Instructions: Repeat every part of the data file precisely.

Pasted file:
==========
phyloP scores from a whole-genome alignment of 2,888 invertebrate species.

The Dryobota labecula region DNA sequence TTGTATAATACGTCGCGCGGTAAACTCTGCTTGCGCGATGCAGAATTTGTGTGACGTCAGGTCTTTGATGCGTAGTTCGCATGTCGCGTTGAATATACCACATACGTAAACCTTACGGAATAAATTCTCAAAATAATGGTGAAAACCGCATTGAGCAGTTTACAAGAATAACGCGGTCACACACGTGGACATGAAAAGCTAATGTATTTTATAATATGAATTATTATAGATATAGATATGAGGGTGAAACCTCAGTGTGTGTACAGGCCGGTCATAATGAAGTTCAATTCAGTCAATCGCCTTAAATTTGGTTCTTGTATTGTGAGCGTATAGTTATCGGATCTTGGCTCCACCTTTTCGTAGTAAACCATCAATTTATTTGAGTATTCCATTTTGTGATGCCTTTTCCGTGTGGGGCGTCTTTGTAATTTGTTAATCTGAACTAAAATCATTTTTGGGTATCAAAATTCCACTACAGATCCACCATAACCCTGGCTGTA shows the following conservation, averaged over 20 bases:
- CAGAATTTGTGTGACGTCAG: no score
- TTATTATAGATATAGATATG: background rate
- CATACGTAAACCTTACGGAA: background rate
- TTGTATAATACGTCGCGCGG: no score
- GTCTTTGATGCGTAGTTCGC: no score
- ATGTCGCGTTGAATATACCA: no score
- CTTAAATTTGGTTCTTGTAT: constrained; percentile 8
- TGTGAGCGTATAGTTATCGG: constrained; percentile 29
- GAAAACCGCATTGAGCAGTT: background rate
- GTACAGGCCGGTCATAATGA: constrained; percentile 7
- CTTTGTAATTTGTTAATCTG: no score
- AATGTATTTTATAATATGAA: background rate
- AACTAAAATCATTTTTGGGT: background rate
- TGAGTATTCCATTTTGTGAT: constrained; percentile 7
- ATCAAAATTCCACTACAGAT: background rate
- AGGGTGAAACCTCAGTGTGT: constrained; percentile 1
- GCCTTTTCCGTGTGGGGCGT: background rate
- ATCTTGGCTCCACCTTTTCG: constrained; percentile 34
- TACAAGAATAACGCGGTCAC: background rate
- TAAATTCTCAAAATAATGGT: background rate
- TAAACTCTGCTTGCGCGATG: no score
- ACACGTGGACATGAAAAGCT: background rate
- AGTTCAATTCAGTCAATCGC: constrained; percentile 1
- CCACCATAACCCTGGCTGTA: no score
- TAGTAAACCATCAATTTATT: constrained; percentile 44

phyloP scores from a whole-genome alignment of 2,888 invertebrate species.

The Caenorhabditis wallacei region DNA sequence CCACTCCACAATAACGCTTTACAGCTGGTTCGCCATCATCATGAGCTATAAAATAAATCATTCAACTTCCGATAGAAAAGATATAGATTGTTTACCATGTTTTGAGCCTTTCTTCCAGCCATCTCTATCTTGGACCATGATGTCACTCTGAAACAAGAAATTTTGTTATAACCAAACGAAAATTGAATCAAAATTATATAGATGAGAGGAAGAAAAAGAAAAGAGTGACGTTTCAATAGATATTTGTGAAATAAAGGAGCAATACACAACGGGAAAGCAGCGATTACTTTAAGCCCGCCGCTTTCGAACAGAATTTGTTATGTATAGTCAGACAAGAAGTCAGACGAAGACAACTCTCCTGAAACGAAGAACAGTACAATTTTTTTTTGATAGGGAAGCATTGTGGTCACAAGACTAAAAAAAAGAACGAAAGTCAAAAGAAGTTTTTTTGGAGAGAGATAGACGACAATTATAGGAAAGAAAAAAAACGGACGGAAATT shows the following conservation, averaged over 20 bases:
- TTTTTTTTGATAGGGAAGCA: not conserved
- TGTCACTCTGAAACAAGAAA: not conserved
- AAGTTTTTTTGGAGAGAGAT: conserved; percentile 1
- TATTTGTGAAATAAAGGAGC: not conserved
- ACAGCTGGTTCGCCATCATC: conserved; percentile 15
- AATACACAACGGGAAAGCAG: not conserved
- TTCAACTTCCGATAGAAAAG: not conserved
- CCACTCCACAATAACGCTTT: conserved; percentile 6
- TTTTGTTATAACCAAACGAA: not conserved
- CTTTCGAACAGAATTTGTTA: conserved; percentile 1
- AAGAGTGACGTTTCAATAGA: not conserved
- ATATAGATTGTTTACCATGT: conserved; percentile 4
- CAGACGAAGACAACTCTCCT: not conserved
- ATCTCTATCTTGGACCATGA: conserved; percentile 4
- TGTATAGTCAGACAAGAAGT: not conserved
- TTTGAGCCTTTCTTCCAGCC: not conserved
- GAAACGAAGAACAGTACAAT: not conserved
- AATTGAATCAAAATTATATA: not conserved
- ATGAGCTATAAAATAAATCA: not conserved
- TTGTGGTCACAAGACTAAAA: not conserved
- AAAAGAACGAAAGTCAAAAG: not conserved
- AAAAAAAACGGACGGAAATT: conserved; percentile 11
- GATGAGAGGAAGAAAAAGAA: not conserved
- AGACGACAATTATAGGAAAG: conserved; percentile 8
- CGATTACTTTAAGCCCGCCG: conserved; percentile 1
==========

phyloP scores from a whole-genome alignment of 2,888 invertebrate species.

The Dryobota labecula region DNA sequence TTGTATAATACGTCGCGCGGTAAACTCTGCTTGCGCGATGCAGAATTTGTGTGACGTCAGGTCTTTGATGCGTAGTTCGCATGTCGCGTTGAATATACCACATACGTAAACCTTACGGAATAAATTCTCAAAATAATGGTGAAAACCGCATTGAGCAGTTTACAAGAATAACGCGGTCACACACGTGGACATGAAAAGCTAATGTATTTTATAATATGAATTATTATAGATATAGATATGAGGGTGAAACCTCAGTGTGTGTACAGGCCGGTCATAATGAAGTTCAATTCAGTCAATCGCCTTAAATTTGGTTCTTGTATTGTGAGCGTATAGTTATCGGATCTTGGCTCCACCTTTTCGTAGTAAACCATCAATTTATTTGAGTATTCCATTTTGTGATGCCTTTTCCGTGTGGGGCGTCTTTGTAATTTGTTAATCTGAACTAAAATCATTTTTGGGTATCAAAATTCCACTACAGATCCACCATAACCCTGGCTGTA shows the following conservation, averaged over 20 bases:
- CAGAATTTGTGTGACGTCAG: no score
- TTATTATAGATATAGATATG: background rate
- CATACGTAAACCTTACGGAA: background rate
- TTGTATAATACGTCGCGCGG: no score
- GTCTTTGATGCGTAGTTCGC: no score
- ATGTCGCGTTGAATATACCA: no score
- CTTAAATTTGGTTCTTGTAT: constrained; percentile 8
- TGTGAGCGTATAGTTATCGG: constrained; percentile 29
- GAAAACCGCATTGAGCAGTT: background rate
- GTACAGGCCGGTCATAATGA: constrained; percentile 7
- CTTTGTAATTTGTTAATCTG: no score
- AATGTATTTTATAATATGAA: background rate
- AACTAAAATCATTTTTGGGT: background rate
- TGAGTATTCCATTTTGTGAT: constrained; percentile 7
- ATCAAAATTCCACTACAGAT: background rate
- AGGGTGAAACCTCAGTGTGT: constrained; percentile 1
- GCCTTTTCCGTGTGGGGCGT: background rate
- ATCTTGGCTCCACCTTTTCG: constrained; percentile 34
- TACAAGAATAACGCGGTCAC: background rate
- TAAATTCTCAAAATAATGGT: background rate
- TAAACTCTGCTTGCGCGATG: no score
- ACACGTGGACATGAAAAGCT: background rate
- AGTTCAATTCAGTCAATCGC: constrained; percentile 1
- CCACCATAACCCTGGCTGTA: no score
- TAGTAAACCATCAATTTATT: constrained; percentile 44

phyloP scores from a whole-genome alignment of 2,888 invertebrate species.

The Caenorhabditis wallacei region DNA sequence CCACTCCACAATAACGCTTTACAGCTGGTTCGCCATCATCATGAGCTATAAAATAAATCATTCAACTTCCGATAGAAAAGATATAGATTGTTTACCATGTTTTGAGCCTTTCTTCCAGCCATCTCTATCTTGGACCATGATGTCACTCTGAAACAAGAAATTTTGTTATAACCAAACGAAAATTGAATCAAAATTATATAGATGAGAGGAAGAAAAAGAAAAGAGTGACGTTTCAATAGATATTTGTGAAATAAAGGAGCAATACACAACGGGAAAGCAGCGATTACTTTAAGCCCGCCGCTTTCGAACAGAATTTGTTATGTATAGTCAGACAAGAAGTCAGACGAAGACAACTCTCCTGAAACGAAGAACAGTACAATTTTTTTTTGATAGGGAAGCATTGTGGTCACAAGACTAAAAAAAAGAACGAAAGTCAAAAGAAGTTTTTTTGGAGAGAGATAGACGACAATTATAGGAAAGAAAAAAAACGGACGGAAATT shows the following conservation, averaged over 20 bases:
- TTTTTTTTGATAGGGAAGCA: not conserved
- TGTCACTCTGAAACAAGAAA: not conserved
- AAGTTTTTTTGGAGAGAGAT: conserved; percentile 1
- TATTTGTGAAATAAAGGAGC: not conserved
- ACAGCTGGTTCGCCATCATC: conserved; percentile 15
- AATACACAACGGGAAAGCAG: not conserved
- TTCAACTTCCGATAGAAAAG: not conserved
- CCACTCCACAATAACGCTTT: conserved; percentile 6
- TTTTGTTATAACCAAACGAA: not conserved
- CTTTCGAACAGAATTTGTTA: conserved; percentile 1
- AAGAGTGACGTTTCAATAGA: not conserved
- ATATAGATTGTTTACCATGT: conserved; percentile 4
- CAGACGAAGACAACTCTCCT: not conserved
- ATCTCTATCTTGGACCATGA: conserved; percentile 4
- TGTATAGTCAGACAAGAAGT: not conserved
- TTTGAGCCTTTCTTCCAGCC: not conserved
- GAAACGAAGAACAGTACAAT: not conserved
- AATTGAATCAAAATTATATA: not conserved
- ATGAGCTATAAAATAAATCA: not conserved
- TTGTGGTCACAAGACTAAAA: not conserved
- AAAAGAACGAAAGTCAAAAG: not conserved
- AAAAAAAACGGACGGAAATT: conserved; percentile 11
- GATGAGAGGAAGAAAAAGAA: not conserved
- AGACGACAATTATAGGAAAG: conserved; percentile 8
- CGATTACTTTAAGCCCGCCG: conserved; percentile 1